Proprietary KnowledgeProprietary knowledge is information that is useful to a single organization, product or service. For example, learning a software product based on the technology of one vendor as opposed to learning a programing language that is used by thousands of products and organizations. Proprietary knowledge also includes the processes, politics, procedures and systems that are unique to an organization. Proprietary knowledge can improve job security as an organization needs people who understand its internal workings. However, it doesn't always translate well to roles at other firms and can lead to trained incapacity. first principles in multiple areas such that you can work with many people and understand their business or profession. This can make you highly marketable as many roles require working with diverse stakeholders. Generalists can fit into a wide range of roles and easily change jobs. For example, a business analyst may understand the basics of marketing, operations and information technology such that they can work with stakeholders from many business units to produce outputs such as requirements. Initially, generalists may find it difficult to demand a high salary as compared with a specialist who exactly matches a critical need. However, generalists tend to make good managers and executive managers and may do well with time.
SeniorityDeveloping in your profession to be more knowledgeable and productive. This typically implies that you produce higher quality work.accountability for resources and/or the performance of teams. Managers may be responsible for strategy, planning, budgets, processes, systems, controls, business functions, projects, performance management and stakeholder management. Management is a common career path in most professions. For example, a teacher may become a school principal. Executive management includes the CEO who is accountable for the performance of a firm and leadership of organizational functions such as finance, marketing or information technology. These are high profile roles that are often political and high pressure. In many organizations, compensation is an order of magnitude higher at the executive level. As such, competition for these roles is high and typically requires social status, extensive relationships, personal resilience, reasonable leadership abilities and industry knowledge. In large firms, many employees try to reach the executive level without ever achieving this goal. In some cases, a senior manager at a large firm may be able to transition to an executive position at a far smaller firm to gain executive experience. Governance roles such as a Board of Directors often offer high compensation with minimal time commitment. These roles typically require a high profile in an industry, relationships and social status.creativity such that there is a great difference in value from one work product to the next. For example, product development roles where one product may fail and the next may generate blockbuster revenues. Creative roles tend to be competitive as they are viewed as personally fulfilling. In some cases, creative careers paths are associated with low pay due to the level of competition involved. However, as there is a significant different in quality between one professional to another, some creative professionals do earn unusually high incomes.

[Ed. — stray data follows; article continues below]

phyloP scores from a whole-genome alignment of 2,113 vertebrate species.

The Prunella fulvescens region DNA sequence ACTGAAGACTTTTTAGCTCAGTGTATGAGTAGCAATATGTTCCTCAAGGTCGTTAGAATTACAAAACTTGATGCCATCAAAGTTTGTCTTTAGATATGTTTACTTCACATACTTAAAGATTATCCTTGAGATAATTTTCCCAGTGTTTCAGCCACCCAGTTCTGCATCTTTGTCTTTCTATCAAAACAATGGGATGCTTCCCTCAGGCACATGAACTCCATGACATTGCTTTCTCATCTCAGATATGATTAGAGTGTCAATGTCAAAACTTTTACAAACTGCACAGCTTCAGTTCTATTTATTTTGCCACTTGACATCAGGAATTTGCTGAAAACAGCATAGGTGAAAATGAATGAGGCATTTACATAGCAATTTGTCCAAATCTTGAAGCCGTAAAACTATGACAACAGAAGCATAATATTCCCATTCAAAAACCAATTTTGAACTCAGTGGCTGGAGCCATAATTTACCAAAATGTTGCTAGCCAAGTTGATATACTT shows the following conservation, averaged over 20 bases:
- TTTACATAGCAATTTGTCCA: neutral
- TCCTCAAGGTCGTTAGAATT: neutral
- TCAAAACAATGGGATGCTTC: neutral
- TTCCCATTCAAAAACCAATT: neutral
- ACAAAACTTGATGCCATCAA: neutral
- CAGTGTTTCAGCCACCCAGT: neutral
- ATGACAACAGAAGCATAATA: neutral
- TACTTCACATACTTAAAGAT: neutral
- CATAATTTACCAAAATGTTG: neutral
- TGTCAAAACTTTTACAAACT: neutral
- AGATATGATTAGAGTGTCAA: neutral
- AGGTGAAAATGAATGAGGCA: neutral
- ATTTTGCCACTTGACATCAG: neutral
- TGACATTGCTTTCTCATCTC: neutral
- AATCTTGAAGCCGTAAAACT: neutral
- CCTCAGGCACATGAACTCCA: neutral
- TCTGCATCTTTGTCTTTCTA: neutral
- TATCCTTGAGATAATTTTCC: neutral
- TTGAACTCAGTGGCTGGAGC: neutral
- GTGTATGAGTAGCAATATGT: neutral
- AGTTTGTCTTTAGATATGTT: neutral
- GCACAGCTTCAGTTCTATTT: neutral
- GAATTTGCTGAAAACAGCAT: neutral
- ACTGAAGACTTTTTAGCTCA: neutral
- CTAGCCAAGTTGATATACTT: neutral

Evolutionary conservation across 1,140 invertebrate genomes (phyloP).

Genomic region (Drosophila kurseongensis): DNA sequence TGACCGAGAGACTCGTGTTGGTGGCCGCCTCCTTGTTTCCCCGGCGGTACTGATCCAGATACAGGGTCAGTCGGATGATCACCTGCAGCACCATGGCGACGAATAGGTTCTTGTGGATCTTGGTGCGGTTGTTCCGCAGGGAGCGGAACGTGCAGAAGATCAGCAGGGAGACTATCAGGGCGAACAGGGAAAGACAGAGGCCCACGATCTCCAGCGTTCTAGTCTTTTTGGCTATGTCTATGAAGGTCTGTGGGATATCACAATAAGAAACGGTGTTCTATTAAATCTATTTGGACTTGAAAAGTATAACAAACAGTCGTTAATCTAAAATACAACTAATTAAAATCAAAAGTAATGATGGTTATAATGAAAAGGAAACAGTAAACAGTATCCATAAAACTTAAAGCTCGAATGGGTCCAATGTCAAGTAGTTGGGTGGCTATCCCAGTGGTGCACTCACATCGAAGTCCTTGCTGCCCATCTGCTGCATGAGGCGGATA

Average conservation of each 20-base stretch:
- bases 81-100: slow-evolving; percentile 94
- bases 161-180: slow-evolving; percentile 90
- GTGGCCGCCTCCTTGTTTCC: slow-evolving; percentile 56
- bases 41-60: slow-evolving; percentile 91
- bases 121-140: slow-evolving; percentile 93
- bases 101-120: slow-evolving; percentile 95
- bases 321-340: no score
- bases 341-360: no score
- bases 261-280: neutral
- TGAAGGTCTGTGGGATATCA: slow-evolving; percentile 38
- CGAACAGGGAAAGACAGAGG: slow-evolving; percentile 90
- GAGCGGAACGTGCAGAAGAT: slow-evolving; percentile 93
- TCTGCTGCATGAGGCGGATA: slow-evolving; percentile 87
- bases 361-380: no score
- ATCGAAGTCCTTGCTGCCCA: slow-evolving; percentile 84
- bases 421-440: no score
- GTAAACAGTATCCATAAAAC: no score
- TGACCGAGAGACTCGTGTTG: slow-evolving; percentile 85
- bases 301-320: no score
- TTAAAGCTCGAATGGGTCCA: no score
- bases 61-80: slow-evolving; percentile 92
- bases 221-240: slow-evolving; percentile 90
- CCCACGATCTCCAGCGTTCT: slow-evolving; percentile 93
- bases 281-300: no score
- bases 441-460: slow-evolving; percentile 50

RelationshipsRoles that involve developing cultural capital, relationships and the ability to influence. For example, a salesperson with a large network of contacts in an industry who is good at closing deals . Sales tends to be open to people with diverse backgrounds as it is all about your social abilities. For example, an extroverted engineer who easily establishes rapport may make a switch from the IT department to sales. As sales teams directly contribute to revenue, compensation can be high.
Second CareerA completely discontinuous career change that many require education and a leap into the unknown. For example, a carpenter who becomes a hotel manager.value proposition. This often leads to reduced work-life balance but increased job satisfaction as you are typically doing something you want to do. Starting a business is high risk and potentially high reward. Many entrepreneurs fail but may find they gain valuable life experience nonetheless.
|Overview: Career Path|
A series of steps in your career whereby you take on new roles, responsibilities and/or accountabilities.